By MICHAEL FORSTER ROTHBART • Special to wwwAllOTSEGO.com
ONEONTA – A new coronavirus outbreak at Hartwick College caused the school to switch all in-person classes to remote instruction for one day, the college announced Feb. 24. Twenty-three people were found COVID-positive in Tuesday’s testing, nearly doubling the total for the month.
Half a mile up the road, SUNY Oneonta has found 55 cases so far this semester, including three on Tuesday, after performing more than 10,000 coronavirus tests this year.
In a statement posted on Hartwick’s website, President Margaret L. Drugovich said, “Though these cases seem, for the most part, to be related to unsafe social behavior among groups of students, we are going to take several precautionary steps to protect our community until we assure that we have identified all cases.”
The college closed the gym, fitness centers, library, lounges and study rooms for the day. “I expect that we will be able to resume normal operations on Thursday 2/25,” Drugovich wrote to staff and students. The college started spring semester classes last week, with ninety percent of classes meeting in-person.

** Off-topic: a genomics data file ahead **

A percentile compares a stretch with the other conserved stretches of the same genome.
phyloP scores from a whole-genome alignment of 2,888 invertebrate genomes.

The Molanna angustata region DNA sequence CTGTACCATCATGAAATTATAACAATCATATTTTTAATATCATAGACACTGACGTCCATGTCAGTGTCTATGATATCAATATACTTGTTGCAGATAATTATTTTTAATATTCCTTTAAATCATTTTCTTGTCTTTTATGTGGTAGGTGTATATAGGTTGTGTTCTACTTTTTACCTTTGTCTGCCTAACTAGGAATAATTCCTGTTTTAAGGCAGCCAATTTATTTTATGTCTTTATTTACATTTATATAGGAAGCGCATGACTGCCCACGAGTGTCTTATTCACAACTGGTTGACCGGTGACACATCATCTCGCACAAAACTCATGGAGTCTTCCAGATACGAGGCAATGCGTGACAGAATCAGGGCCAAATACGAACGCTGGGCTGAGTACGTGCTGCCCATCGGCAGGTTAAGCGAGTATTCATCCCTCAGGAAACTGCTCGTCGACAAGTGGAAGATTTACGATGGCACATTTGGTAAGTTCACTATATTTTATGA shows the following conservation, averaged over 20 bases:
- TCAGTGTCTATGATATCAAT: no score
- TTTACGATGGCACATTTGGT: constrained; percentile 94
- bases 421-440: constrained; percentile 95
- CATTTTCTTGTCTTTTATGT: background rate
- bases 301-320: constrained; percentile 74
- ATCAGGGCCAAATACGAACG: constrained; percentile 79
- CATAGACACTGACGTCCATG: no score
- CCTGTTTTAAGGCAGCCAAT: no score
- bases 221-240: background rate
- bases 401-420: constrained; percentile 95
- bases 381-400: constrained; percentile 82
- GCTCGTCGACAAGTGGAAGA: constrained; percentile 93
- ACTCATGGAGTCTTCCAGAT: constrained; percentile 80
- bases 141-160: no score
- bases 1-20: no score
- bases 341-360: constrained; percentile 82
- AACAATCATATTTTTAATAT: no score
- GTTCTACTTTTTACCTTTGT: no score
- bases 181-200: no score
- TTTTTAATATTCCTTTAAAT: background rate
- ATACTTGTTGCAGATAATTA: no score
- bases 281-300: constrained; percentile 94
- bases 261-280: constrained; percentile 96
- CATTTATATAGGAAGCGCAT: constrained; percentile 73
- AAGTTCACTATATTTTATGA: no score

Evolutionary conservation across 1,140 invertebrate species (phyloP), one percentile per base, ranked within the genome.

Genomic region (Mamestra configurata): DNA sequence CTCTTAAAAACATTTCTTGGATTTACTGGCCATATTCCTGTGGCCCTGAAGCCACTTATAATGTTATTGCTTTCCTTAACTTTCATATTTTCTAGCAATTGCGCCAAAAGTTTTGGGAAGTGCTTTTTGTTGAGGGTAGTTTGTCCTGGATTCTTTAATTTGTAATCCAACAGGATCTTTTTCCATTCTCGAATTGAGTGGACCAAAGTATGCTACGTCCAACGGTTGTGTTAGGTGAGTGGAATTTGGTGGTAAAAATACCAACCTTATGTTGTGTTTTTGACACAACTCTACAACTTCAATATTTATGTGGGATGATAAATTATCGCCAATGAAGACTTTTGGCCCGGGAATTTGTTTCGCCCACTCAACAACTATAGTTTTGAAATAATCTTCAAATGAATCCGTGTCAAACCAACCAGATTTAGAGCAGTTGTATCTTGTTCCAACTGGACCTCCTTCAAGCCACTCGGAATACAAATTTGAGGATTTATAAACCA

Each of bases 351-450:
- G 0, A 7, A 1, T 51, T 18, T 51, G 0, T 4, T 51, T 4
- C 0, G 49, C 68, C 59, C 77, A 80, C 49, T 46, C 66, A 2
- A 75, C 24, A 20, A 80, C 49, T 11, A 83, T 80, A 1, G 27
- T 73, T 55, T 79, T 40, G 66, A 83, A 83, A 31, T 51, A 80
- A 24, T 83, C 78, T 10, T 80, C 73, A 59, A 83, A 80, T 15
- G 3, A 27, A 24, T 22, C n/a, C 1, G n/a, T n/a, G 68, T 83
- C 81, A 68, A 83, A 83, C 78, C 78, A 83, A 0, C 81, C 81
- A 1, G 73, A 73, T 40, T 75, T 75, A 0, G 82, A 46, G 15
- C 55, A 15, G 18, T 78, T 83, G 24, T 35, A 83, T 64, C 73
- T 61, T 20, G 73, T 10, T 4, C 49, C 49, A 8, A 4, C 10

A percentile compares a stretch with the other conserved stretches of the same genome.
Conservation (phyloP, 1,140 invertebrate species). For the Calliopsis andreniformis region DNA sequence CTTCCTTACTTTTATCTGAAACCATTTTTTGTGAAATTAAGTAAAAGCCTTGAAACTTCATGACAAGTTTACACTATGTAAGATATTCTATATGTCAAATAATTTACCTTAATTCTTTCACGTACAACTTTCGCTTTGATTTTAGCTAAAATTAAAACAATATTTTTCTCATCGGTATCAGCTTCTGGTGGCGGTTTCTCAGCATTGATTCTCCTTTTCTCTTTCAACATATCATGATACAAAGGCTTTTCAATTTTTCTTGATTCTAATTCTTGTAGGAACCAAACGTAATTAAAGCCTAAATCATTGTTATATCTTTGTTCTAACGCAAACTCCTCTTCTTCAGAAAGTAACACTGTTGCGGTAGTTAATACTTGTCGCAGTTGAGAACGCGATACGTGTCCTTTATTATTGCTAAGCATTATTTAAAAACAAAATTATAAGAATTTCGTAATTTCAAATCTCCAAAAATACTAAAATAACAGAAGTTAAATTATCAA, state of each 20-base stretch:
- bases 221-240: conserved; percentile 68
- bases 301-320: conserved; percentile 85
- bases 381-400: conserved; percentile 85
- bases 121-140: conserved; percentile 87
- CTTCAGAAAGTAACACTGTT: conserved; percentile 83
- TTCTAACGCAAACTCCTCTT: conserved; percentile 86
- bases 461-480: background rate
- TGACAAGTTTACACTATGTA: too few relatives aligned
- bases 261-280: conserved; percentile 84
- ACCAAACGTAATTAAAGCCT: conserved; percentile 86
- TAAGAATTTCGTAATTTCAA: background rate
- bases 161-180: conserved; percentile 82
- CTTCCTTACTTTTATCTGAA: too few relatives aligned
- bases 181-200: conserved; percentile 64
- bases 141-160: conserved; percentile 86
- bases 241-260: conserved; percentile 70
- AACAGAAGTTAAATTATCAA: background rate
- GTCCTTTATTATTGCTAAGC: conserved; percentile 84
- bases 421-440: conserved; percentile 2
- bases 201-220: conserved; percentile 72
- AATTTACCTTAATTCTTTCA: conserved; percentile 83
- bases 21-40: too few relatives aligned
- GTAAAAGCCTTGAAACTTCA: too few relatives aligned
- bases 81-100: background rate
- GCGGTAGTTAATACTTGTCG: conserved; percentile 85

To date, the 2021 infection rate for Hartwick College is 5.7%, more than three times the rate for Otsego County as a whole. The college is testing all students and staff working on campus once per week; one in every 17 people on the campus have tested positive for COVID this year. There have been 77 confirmed cases since Jan. 1, out of an on-campus population of 1,368. In 2020, the college had 81 COVID-19 cases. These figures include all “students and employees who work, go to school or live on campus,” according to Hartwick media relations manager David Lubell, but not those working or studying remotely.
Dr. Diane Georgeson, City of Oneonta health officer, raised the question of whether or not the reported cases among college students are higher merely because they are being tested more regularly. “I think the real thing to know is that we’re not doing widespread testing at other places. This is a population we’re screening, and are the numbers of infected, positive students reflective of the general population or is it higher?” she asked. “It might be higher, and you know that’s something I think they’re watching really carefully.”
“Because think of it, they’re living, even with the dorms, even with the spacing, they’re effectively in a congregate setting which puts them at a higher risk,” she said.